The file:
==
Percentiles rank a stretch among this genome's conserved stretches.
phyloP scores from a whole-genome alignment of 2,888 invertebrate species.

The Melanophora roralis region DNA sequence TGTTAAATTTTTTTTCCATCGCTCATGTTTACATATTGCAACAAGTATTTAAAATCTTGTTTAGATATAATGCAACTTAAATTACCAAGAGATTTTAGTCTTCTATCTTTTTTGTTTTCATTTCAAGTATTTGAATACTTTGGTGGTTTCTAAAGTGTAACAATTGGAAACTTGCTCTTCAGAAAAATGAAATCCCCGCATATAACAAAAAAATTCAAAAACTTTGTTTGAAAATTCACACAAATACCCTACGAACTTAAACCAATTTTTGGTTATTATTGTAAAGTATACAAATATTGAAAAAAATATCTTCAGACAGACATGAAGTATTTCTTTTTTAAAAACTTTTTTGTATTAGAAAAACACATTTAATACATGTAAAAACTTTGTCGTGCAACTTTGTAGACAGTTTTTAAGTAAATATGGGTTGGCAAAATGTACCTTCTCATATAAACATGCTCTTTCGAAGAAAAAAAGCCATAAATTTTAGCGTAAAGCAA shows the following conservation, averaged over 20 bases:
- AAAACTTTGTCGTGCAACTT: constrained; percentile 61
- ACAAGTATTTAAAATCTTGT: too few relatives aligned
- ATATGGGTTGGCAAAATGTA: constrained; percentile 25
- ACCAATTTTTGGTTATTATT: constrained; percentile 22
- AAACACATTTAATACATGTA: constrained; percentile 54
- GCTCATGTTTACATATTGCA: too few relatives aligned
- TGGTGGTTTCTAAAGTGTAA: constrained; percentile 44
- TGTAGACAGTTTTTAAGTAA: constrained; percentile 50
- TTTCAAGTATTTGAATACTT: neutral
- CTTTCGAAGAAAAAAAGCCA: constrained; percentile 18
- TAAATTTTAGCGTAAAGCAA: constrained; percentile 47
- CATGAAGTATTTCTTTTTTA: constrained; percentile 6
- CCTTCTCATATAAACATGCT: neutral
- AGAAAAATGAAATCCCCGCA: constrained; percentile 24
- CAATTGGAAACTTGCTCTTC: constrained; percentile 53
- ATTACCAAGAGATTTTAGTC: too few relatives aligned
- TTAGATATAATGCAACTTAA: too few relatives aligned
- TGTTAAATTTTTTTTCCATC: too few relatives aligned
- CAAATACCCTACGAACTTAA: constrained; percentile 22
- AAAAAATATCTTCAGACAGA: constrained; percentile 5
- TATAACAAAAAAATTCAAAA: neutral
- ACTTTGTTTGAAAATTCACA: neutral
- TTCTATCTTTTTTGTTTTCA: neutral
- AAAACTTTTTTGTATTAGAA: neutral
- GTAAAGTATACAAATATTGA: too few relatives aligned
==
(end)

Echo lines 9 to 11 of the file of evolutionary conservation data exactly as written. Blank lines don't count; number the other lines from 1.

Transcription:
- GCTCATGTTTACATATTGCA: too few relatives aligned
- TGGTGGTTTCTAAAGTGTAA: constrained; percentile 44
- TGTAGACAGTTTTTAAGTAA: constrained; percentile 50